With hundreds of amazing businesses and outstanding places to visit, Islip makes it nearly impossible to stay home all week. Islip residents who go out to patronize businesses, visit attractions, or just spend time at a friend’s house have the expectation that they will be protected from harm. Unfortunately, not all property owners in Islip take the necessary measures to keep their visitors safe. Hundreds each year get injured as a result of a property owner’s negligence, most often in premises liability accidents. They could be left with serious injuries, resulting in steep medical bills, lost earnings, and other damages. Sarisohn, Carner & DeVita can fight for the right of anyone injured in an accident in Islip. Our premises liability accident lawyers have ample experience handling personal injury cases and winning clients fair compensation for their injuries and related losses. If you have hurt yourself on someone else’s property you can explore your options for filing a personal injury claim during a free, no-obligation consultation. Schedule your free appointment with an Islip premises accident lawyer by calling 631-543-7070 or by using our convenient online form to contact us today.

How Premises Liability and Negligence Laws Affect Your Case

In legal terms, the expectation that you will not encounter danger when visiting someone else’s property is referred to as the property owner’s “duty of care.” All property owners have a responsibility to exercise “ordinary care” to detect and remove hazards as a “reasonable person” would. If a hazard cannot be removed, the owner has a duty to warn visitors and if possible restrict their access to the hazardous area. The duty of care expected of a property owner (or their current tenant) varies based on the relationship the visitor has. There are three main categories of property visitors:

  • Invitee: Those who have been explicitly or implicitly invited onto the property to the benefit of the property owner. Business patrons invited to shop somewhere are the most common example. Property owners have a high standard of care to protect invitees from hazards.
  • Licensee: Those who visit a property for their own benefit, usually to solicit for a cause, such as when someone knocks on your door to sell magazines or to provide for their own amusement, such as when somebody goes to an acquaintance’s house for a dinner party. Property owners are expected to address any hazards within a reasonable amount of time to protect any potential licensees who might enter their property, or they must warn them clearly about such hazards.
  • Trespasser: Property owners can protect their property from unwanted trespassers, but they cannot set traps or do anything else to deliberately cause them harm. Trespassers must also be warned of potential hazards, such as using a “Beware of Dog” sign.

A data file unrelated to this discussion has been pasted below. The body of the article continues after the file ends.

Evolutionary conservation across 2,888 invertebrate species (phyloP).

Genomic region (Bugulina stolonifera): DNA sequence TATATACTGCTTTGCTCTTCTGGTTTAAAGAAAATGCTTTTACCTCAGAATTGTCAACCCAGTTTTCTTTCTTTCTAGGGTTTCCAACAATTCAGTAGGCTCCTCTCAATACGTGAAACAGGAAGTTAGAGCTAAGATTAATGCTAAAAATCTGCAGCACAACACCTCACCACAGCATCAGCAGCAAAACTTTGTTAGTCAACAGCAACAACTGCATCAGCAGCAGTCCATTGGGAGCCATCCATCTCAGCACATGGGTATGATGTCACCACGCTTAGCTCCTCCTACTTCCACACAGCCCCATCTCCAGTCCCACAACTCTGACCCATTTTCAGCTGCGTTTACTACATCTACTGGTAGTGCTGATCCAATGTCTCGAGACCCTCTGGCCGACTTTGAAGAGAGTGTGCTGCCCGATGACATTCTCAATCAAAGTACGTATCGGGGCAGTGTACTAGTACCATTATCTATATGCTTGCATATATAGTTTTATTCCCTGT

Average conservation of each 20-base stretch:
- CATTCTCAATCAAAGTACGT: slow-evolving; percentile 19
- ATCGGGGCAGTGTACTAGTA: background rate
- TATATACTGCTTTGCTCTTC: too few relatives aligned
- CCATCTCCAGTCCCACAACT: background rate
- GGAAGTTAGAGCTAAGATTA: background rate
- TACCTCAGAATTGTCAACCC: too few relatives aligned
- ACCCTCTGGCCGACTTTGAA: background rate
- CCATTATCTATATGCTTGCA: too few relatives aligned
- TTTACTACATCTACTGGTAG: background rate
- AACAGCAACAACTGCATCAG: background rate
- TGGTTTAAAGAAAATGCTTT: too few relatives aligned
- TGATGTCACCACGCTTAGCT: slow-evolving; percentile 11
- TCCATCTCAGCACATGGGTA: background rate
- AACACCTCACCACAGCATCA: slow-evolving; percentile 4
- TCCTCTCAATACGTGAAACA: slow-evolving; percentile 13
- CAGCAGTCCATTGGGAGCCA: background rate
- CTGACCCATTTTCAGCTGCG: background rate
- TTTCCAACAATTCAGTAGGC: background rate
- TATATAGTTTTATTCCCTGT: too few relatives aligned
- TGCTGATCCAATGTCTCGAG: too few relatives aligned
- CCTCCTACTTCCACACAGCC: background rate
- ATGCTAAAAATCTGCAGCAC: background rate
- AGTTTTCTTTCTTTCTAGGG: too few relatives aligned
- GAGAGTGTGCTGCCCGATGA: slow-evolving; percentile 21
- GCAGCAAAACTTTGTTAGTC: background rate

If a visitor of a property gets hurt, they can file a premises liability injury claim if the property owner did not take adequate steps to protect them from harm. For example, if a property owner failed to maintain the safety railing on their outside steps and the railing collapsed, causing a serious fall, then that scenario could potentially constitute negligence in some situations.

Factors That Can Affect Liability for a Premises Liability Accident

There are a number of factors that could determine whether a property owner could be seen as legally responsible for a hazardous condition. First, the owner must actively attempt to identify and address common hazards. A perfect example would be a leaky air conditioner unit that drips onto a slick linoleum floor. The property owner should mop up the puddle if it is a one-time occurrence. If the water runoff happens frequently, then they should either repair the issue, find a way to drain it elsewhere, or post warning signs so that visitors are at least aware of the danger. However, a “reasonable person” cannot be everywhere at once, nor can a “reasonable person” exercising “ordinary care” predict all possible hazards. In some situations, the property owner may not have had time to even notice the condition or address it. For example, someone may not be responsible for an icy walkway if there is still sleet coming down. Proving negligence in slip and fall cases, therefore, most often requires proving that the property owner was aware of a recurring condition, could have predicted it given common sense, or could have detected it if they used “ordinary care” to maintain their property. Visitors have a responsibility to look out for hazards on their own, too, so some incidents could be blamed on an invitee or licensee’s failure to exercise ordinary care to protect themselves. In the event that someone is deemed partially responsible for their own injuries, New York’s pure comparative fault laws could diminish their injury claim by the portion of responsibility they had.

Work with a Premises Liability Accident Lawyer in Islip Who Cares

At Sarisohn, Carter & DeVita, we know how unexpected injuries can leave you feeling scared and vulnerable. You can work with a premises liability attorney in Islip who will fight for your legal rights and work hard to develop a winning strategy for your case. Schedule your free consultation with an experienced Islip slip and fall accident attorney when you contact us online or call us at 631-543-7070 today.

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